Mambo No. 5

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"Mambo No. 5"
Song by Pérez Prado
Released 1950
Genre Mambo, jive dance
Length 2:10
Writer(s) Dámaso Pérez Prado

"Mambo No. 5" is a mambo and jive dance song originally recorded and composed by Cuban Dámaso Pérez Prado in 1949.[1]

The song's popularity was renewed by German artist Lou Bega's sampling and vocal version of the original, released under the same name on Bega's 1999 debut album A Little Bit of Mambo.

Lou Bega version[edit]

"Mambo No. 5 (A Little Bit of...)"
Single by Lou Bega
from the album A Little Bit of Mambo
Released April 19, 1999
(See release history)
Format CD, maxi and 7" 45 rpm single
Genre Latin pop, Dance
Length 5:14 (extended version)
3:39 (radio edit)
Label RCA
Writer(s) Lou Bega, Dámaso Pérez Prado, Zippy Davids
Producer(s) Goar B, Frank Lio, Donald Fact, Peter Meisel
Lou Bega singles chronology
"Mambo No. 5"
(1999)
"I Got a Girl"
(1999)

Lou Bega's cover was a hit in the United Kingdom,[2] and Australia, where it reached number-one in 1999. It stayed at number-one in Australia for eight weeks, ultimately becoming the best-selling single of 1999.[3] It also topped almost every chart in continental Europe, including Bega's home country, Germany, and set a record by staying at number-one in France for 20 weeks (longer than any stay at the top spot ever on the US or UK charts).[citation needed] The song reached number 3 on the Billboard Hot 100 in the US on November 2, 1999, giving Bega his only Top 40 hit in the US.[4]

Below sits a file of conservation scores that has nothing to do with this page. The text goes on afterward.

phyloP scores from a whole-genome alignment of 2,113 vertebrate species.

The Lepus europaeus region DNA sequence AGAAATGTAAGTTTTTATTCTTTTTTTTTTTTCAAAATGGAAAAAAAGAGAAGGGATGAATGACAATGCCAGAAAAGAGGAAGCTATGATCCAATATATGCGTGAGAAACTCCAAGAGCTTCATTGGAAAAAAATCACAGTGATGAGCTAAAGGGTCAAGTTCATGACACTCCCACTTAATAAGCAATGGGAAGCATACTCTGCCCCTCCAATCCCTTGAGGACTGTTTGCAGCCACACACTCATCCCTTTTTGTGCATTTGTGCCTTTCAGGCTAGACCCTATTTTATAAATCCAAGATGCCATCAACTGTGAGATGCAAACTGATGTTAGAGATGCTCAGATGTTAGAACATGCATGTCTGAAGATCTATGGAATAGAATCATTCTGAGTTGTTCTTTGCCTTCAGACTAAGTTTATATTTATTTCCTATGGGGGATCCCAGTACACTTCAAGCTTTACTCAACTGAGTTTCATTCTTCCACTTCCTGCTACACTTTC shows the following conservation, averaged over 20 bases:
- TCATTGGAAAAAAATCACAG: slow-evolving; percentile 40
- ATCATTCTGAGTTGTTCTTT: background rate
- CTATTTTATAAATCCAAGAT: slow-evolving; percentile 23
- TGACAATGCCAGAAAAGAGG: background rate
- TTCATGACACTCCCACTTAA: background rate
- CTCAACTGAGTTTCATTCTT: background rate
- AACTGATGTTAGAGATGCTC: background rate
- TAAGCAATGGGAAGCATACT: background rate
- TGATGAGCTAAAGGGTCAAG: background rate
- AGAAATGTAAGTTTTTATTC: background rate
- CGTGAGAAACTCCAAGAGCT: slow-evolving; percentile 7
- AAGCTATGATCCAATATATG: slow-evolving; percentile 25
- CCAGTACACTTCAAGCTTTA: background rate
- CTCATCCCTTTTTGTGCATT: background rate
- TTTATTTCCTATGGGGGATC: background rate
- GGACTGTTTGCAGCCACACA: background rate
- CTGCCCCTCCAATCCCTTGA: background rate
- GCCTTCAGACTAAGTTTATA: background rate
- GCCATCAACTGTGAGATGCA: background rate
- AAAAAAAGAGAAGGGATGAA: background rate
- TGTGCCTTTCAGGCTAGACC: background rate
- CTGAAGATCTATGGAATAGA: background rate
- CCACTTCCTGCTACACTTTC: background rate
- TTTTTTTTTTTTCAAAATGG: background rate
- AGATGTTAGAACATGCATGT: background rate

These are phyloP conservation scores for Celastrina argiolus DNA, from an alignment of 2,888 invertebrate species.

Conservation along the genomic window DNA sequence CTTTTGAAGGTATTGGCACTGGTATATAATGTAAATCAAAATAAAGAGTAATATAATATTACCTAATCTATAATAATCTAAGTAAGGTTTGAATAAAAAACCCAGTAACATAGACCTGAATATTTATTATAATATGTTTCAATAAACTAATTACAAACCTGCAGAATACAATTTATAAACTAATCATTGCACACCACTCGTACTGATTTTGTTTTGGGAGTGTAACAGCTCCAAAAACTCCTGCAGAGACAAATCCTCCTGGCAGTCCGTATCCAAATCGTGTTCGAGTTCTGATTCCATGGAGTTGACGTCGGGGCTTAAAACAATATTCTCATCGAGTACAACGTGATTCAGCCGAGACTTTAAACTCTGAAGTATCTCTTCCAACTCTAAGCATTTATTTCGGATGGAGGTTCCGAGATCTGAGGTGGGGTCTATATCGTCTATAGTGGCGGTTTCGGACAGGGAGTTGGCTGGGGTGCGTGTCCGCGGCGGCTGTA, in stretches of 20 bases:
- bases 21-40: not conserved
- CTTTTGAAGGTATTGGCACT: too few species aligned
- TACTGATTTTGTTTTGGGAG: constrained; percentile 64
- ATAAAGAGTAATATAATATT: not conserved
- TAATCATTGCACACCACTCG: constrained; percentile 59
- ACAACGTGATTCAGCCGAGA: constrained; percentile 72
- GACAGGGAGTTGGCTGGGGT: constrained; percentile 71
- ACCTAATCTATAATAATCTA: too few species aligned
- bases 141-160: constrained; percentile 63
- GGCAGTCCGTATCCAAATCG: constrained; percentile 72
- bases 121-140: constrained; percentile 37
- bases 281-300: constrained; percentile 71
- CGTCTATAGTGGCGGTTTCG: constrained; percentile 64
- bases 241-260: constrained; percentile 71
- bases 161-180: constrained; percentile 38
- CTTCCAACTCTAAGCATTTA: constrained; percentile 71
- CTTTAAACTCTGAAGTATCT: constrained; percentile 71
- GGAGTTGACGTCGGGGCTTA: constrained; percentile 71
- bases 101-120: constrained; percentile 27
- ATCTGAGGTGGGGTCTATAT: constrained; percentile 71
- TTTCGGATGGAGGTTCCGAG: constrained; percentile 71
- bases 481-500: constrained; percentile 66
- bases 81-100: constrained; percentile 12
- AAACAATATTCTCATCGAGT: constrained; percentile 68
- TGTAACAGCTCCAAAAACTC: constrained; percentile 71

With its worldwide success, the song became the subject of a seven-year copyright trial between Prado's estate, Peermusic, and Lou Bega's producers. Bega had only used riffs (which by German law cannot be registered for copyright) from Prado's original and written the entire lyrics, so Bega's producers went to court in order to gain access to all the song's proceedings from Peermusic representing Prado's estate. However, after seven years the Federal Court of Justice of Germany ruled in favor of Peermusic and Prado's estate in 2008, based upon the fact that Bega's producers had sought a royalty agreement with Peermusic prior to releasing the song. Because of Bega's significant contributions to his version, the court's final ruling declared it a new song co-written by Prado and Bega.

Music video[edit]

The music video, directed by Jorn Heitmann, features Lou Bega singing and dancing with flappers, possibly a homage to the music of the 1920s and 1930s. The video includes clips of old-style movies and newsreels showing trumpets, big bands and the like. The Disney version of the music video features Lou Bega performing against a white background with a live band, and the women's names are replaced with names of classic Disney characters. Footage of Mickey Mouse Works cartoons and clips of Lou Bega performing against a checkered background is intercut throughout the video.

Track listings[edit]

CD single
  1. "Mambo No. 5" (Radio Edit) – 3:39
  2. "Mambo No. 5" (Extended Mix) – 5:14
  3. "Mambo No. 5" (Enhanced CD-ROM Video) - 3:42
Maxi single